‘Better the devil you know’ has been the mantra of company boards over the past year when considering who runs the business. In a world of financial turmoil, the hotel industry has taken a severe battering and terms such as ‘battening down the hatches’, ‘cost containment’, ‘4-day week’, ‘voluntary redundancy’, have entered the common vernacular. At a time when job security has acquired the sepia tone of a relic from the last century and many workers continue to face the very real prospect of losing their jobs, one floor of the organisation appears to have been immune – the C-Suite.
With profits plunging and companies adopting a remorseless focus on creating efficiency, one would have been forgiven for expecting senior leadership to come under the microscope; and for there to be some resultant upheaval. An AETHOS study of CEO turnover at the 50 largest hotel companies in the world reveals however that a change in the company’s Chief Executive declined by over 50% in 2009 from 2008. Furthermore, succession rate in 2009 is the lowest it has been for the past five years.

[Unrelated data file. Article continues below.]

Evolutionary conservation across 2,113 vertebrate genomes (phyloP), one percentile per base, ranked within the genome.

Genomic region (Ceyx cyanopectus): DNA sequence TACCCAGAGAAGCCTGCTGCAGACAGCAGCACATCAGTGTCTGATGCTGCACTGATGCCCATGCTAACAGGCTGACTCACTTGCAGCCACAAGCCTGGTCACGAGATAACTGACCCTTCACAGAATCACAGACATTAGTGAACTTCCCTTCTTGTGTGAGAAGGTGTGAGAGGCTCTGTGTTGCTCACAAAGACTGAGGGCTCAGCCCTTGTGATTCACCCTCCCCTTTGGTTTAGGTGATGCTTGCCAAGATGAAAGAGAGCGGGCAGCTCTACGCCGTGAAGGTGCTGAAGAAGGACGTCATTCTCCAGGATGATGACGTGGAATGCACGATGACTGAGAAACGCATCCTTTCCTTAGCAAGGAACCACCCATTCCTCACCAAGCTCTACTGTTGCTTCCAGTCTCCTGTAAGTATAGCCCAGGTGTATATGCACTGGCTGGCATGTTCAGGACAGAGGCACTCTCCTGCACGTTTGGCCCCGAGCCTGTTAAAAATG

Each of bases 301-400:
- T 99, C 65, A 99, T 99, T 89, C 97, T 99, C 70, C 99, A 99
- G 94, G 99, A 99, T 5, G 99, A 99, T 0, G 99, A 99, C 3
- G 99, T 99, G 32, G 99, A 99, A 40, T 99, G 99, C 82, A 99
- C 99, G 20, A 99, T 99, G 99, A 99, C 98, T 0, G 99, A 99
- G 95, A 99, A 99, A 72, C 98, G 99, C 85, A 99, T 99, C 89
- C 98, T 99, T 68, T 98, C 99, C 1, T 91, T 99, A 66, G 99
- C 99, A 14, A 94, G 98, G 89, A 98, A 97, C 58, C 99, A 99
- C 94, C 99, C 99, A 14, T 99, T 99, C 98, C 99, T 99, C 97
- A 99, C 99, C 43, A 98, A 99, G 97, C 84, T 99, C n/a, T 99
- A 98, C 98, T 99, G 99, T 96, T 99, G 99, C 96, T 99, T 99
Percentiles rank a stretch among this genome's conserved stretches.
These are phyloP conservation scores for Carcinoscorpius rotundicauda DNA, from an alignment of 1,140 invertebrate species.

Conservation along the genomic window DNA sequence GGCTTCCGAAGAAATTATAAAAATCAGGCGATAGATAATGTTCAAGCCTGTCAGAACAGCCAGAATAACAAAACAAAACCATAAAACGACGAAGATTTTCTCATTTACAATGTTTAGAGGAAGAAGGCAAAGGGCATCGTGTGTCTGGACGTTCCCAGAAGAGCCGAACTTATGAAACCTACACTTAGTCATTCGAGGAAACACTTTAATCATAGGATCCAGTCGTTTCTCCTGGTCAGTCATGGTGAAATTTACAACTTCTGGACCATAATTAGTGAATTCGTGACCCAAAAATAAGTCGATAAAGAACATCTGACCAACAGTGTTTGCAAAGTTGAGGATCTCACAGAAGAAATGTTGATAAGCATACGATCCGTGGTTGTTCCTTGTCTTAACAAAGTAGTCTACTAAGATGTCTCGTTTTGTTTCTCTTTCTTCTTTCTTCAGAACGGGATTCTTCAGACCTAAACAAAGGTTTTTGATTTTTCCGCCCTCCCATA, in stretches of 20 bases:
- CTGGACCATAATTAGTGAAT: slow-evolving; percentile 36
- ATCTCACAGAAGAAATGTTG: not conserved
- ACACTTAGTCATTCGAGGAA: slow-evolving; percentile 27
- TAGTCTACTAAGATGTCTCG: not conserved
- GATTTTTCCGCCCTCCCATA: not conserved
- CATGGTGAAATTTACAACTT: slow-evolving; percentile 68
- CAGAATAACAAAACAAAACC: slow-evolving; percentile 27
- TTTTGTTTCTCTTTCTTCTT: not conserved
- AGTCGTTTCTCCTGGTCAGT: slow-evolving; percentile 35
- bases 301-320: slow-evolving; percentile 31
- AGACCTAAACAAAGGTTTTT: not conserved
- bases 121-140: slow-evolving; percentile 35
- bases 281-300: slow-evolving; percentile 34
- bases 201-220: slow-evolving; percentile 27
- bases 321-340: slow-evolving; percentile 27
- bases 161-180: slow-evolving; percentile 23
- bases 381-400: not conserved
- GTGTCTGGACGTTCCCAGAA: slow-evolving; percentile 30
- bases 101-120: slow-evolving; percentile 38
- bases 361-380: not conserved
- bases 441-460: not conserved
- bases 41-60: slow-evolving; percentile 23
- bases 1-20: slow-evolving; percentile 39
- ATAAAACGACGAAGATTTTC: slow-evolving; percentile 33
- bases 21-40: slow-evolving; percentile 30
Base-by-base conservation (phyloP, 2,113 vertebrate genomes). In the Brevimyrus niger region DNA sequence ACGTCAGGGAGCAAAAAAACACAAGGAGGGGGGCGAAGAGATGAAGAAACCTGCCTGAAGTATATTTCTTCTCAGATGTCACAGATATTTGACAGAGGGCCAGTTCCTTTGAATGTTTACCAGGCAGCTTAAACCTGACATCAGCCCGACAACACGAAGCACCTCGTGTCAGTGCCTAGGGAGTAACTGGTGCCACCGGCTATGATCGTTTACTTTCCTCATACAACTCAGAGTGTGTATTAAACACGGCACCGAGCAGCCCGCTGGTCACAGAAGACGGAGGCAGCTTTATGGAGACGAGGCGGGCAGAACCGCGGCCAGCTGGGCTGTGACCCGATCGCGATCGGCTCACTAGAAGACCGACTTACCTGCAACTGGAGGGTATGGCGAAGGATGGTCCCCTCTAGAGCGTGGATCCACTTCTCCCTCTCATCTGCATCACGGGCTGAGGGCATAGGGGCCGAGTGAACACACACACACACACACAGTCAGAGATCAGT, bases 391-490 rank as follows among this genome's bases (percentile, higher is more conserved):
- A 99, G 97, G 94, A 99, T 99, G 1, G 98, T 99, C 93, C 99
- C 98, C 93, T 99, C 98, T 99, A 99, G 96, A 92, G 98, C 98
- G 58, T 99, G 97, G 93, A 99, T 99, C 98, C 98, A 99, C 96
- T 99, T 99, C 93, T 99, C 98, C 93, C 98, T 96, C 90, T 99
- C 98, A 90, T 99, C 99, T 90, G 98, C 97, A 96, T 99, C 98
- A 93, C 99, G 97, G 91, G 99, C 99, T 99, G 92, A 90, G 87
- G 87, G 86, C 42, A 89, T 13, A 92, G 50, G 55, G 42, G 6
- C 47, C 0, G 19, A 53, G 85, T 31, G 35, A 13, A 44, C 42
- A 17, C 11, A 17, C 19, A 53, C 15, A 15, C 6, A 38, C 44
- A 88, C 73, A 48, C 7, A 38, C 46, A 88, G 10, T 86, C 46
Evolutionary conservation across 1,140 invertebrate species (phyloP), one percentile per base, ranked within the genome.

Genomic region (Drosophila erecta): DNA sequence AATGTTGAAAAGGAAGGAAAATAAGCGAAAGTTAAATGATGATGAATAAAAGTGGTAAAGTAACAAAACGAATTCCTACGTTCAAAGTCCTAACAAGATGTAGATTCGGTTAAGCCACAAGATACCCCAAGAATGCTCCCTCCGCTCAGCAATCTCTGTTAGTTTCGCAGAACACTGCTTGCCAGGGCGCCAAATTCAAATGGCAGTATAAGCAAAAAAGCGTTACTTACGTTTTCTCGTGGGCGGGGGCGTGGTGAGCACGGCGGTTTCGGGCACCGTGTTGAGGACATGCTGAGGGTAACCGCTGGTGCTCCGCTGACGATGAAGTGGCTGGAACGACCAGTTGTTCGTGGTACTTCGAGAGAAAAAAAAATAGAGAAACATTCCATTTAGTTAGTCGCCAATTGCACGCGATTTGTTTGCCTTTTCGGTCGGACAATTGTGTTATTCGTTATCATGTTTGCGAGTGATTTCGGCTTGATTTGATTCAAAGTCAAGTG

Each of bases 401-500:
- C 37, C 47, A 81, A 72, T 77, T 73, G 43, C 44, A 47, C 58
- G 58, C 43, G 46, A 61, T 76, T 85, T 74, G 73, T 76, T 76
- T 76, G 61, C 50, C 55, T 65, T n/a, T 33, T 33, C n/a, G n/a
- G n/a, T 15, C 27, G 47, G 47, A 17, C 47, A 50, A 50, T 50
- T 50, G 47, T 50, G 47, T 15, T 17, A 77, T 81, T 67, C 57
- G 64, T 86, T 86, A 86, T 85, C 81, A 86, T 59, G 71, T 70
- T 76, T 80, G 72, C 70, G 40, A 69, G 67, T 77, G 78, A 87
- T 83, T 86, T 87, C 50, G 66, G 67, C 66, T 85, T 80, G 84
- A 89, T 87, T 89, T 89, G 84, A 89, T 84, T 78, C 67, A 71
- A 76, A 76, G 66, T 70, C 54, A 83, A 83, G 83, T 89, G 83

Our study included data from the 50 largest hotel companies in the world for the years 2005 to 2009. We analysed the profiles and demographics (age, gender, education) of the incumbent Chief Executives in each year as well as those of the incoming and outgoing CEOs in order to identify specific trends which may affect the hotel industry going forward. We also took a look at where CEOs have come from in terms of industry sector, geography, function and position, and also compared results by region of the world and public/private ownership.
Read the complete report here.